A friend of mine said, last night, "I don't know anyone who hasn't done a bit of coke." Well, you do, mate, because I haven't. I've always been a pot and lager man, no more. Oh, and peanut butter, of course. That's beginning to make me look like Biggles would have looked if you'd taken him out of a W.E. Johns novel and plonked him down in the middle of San Franciso in 1967.
I've known a lot of snorters, of course. You can hardly fail to given coke's ubiquity. I've known people who were heroin users too, though amusingly, in the drug user's hierarchy, that's looked down on. "You don't see any dirty old tramps doing coke," my friend said yesterday. "It's definitely the drug of professionals."
There was only one time when I was tempted to try anything stronger than Miss Green. It was when I was going out with my friend's friend Ronnie, who I'd worked with in a care home in Kettering. She was interesting, a pagan, she'd previously had a wild mane of dreadlocks but had been off work for a long time and had returned with her hair all shorn, and dyed. We'd been planning to meet up with her mates at a New Year's Eve party in Northampton and she'd said there'd be a lot of pills about.
I didn't want to take them, but I didn't want to look too straight to Ronnie either, not in the first tentative weeks of our relationship. It would take her a little longer to figure out where my radicalism lay than it had taken me to find hers.
A moment of weakness emotionally and intellectually I kicked myself for briefly. I'd let my personality be swallowed by the women I'd hung around with before instead of just declaring confidently who I was and letting the consequences take care of themselves. It seemed, on reflection, that I'd taken that rather sorry trait as far as I could go if I was contemplating doing speed or something just to make Ronnie like me.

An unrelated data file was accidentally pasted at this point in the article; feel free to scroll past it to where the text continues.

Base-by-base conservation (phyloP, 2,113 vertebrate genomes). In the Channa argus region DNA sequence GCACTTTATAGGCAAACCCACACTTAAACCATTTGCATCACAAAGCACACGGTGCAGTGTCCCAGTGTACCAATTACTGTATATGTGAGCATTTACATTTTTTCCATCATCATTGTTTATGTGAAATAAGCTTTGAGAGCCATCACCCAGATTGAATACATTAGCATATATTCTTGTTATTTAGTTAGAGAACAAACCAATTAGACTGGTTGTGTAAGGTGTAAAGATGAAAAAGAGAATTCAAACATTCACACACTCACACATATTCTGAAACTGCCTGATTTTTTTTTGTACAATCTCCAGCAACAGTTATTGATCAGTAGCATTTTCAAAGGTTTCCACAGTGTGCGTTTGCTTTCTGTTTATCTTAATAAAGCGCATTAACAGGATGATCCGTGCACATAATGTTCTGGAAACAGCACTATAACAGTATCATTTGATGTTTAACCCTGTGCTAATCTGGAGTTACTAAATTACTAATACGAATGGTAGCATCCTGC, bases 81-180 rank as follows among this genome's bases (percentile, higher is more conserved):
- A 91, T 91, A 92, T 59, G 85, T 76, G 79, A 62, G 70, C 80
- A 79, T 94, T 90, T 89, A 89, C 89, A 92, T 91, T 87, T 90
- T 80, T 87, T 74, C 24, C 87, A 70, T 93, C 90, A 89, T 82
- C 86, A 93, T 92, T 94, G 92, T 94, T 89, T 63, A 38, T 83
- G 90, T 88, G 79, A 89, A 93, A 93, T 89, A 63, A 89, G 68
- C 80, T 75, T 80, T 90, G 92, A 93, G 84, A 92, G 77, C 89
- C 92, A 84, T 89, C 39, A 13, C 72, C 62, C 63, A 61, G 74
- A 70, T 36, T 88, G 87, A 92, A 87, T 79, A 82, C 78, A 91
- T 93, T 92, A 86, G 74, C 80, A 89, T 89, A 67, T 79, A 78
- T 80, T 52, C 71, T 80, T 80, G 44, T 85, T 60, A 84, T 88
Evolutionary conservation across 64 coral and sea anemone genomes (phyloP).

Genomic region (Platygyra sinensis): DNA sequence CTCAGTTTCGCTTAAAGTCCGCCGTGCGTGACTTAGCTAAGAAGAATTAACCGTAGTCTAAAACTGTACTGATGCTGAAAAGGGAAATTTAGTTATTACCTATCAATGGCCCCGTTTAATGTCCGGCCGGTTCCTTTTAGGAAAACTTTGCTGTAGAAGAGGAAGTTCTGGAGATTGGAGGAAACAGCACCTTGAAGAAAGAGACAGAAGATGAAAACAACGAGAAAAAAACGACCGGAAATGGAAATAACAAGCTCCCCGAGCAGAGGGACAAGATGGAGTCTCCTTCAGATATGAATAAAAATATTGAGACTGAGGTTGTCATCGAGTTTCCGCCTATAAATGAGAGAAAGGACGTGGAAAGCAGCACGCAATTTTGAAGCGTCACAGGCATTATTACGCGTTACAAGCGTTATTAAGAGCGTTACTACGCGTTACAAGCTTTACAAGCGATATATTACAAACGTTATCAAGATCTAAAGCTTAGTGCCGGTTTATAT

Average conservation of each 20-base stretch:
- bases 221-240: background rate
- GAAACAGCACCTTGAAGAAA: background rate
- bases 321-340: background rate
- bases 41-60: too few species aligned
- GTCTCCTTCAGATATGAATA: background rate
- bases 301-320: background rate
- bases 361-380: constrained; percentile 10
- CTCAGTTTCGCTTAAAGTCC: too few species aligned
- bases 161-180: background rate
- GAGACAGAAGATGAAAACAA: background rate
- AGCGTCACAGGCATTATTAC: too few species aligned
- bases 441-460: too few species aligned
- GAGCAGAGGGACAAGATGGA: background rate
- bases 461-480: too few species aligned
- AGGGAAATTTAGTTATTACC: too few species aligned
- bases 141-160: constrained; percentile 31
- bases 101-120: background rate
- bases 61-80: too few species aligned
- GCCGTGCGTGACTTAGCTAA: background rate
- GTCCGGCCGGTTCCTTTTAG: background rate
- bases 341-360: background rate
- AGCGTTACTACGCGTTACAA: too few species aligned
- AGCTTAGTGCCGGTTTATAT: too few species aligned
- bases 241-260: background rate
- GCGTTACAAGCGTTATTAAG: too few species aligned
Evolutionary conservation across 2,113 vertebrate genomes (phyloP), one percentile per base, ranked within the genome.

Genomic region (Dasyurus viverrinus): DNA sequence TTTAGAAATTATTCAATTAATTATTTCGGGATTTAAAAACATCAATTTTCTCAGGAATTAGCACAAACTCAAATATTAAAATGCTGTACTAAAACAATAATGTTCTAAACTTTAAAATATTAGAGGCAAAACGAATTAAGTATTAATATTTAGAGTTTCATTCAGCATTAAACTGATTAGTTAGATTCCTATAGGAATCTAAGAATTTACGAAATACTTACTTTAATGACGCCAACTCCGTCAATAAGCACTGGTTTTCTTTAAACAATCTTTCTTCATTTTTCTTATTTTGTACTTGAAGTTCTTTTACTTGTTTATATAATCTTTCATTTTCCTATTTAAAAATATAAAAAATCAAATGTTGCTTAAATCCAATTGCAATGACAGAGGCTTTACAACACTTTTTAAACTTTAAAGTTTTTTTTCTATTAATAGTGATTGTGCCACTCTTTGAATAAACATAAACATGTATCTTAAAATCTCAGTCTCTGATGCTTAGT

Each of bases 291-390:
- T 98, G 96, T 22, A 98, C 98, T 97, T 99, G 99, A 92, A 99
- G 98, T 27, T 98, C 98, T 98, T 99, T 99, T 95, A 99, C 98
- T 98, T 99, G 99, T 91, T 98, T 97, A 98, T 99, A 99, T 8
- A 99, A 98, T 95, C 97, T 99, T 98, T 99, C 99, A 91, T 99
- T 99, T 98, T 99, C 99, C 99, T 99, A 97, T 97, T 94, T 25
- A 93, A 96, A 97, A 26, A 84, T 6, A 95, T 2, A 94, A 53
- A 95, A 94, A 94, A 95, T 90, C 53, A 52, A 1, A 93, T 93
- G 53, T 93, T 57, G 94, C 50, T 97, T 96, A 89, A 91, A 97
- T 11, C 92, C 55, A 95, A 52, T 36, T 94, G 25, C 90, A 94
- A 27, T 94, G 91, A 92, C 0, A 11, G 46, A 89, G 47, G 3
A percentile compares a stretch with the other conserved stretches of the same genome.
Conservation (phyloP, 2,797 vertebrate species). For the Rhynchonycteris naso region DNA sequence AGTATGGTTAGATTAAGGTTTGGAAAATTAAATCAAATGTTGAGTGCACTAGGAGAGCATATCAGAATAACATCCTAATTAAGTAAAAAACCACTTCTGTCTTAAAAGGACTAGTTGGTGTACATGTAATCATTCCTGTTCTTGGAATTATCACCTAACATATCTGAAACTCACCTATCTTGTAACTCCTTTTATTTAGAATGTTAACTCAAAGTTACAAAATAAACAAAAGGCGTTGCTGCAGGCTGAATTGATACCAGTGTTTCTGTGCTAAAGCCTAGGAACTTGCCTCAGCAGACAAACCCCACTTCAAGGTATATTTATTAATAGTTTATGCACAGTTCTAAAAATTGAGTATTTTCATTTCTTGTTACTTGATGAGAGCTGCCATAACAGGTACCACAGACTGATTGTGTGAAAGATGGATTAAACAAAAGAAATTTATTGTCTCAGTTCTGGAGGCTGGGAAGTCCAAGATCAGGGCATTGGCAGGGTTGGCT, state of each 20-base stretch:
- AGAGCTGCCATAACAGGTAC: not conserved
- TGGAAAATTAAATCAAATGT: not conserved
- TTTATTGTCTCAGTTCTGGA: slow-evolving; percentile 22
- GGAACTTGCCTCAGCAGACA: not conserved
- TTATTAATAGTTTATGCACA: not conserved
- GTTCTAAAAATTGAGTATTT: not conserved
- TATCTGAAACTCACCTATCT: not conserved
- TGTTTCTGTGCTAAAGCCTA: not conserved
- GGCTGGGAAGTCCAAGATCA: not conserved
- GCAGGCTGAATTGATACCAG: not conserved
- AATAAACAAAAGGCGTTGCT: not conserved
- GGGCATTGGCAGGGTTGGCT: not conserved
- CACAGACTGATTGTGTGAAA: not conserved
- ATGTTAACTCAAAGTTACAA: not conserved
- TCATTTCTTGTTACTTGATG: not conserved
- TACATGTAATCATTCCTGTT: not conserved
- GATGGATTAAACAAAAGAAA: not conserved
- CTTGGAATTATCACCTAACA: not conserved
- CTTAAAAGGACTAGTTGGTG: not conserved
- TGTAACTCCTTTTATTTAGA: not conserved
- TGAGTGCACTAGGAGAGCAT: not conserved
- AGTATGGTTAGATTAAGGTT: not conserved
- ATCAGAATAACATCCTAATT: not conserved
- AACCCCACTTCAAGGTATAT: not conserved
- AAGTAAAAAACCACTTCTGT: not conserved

But I didn't take the pills. My relationship with Ronnie didn't last long enough for my resolve to be tested. Though it wouldn't necessarily have been a big defining moment either way, if I had taken them. I probably would have had a really nice time and great sex if I had, let's be honest (the booze I favour, old traditionalist, certainly does nothing for performance in the bedroom).
I felt funny, talking to my friend and this bloke we know, last night, given their immersion in the drug scene and my peripherally peripheral knowledge of it. Funny because I don't like to be bested on anything at all--I only want to go abroad again so I can say I've been--but also because I have this ridiculous, suburban, bourgeois urge to prove I'm more counter-culture than everybody else.
But is coke counter-culture if it's also "the drug of professionals"? The people who talk about doing it certainly like to think of themselves as being separate from the common herd (as I do, unless I'm on a socialist jag that week). But can counter-culture be counter-culture if everybody's doing it?
The best thing a kid can be armed with these days if he or she wants to cut out a life for themselves that hasn't been chosen for them by cynical businessmen and fuckwit politicians is a BOOK. Or preferably a few books. Something on world history. Something on the religions. Something on literature, music, poetry, and painting. A kid armed with knowledge and a clear head is the biggest danger to the forces of oppression here or anywhere else in the world.
(Of course, buoyed by the superhuman confidence of cocaine they might be even more formidable...)(I'm joking, I'm joking.)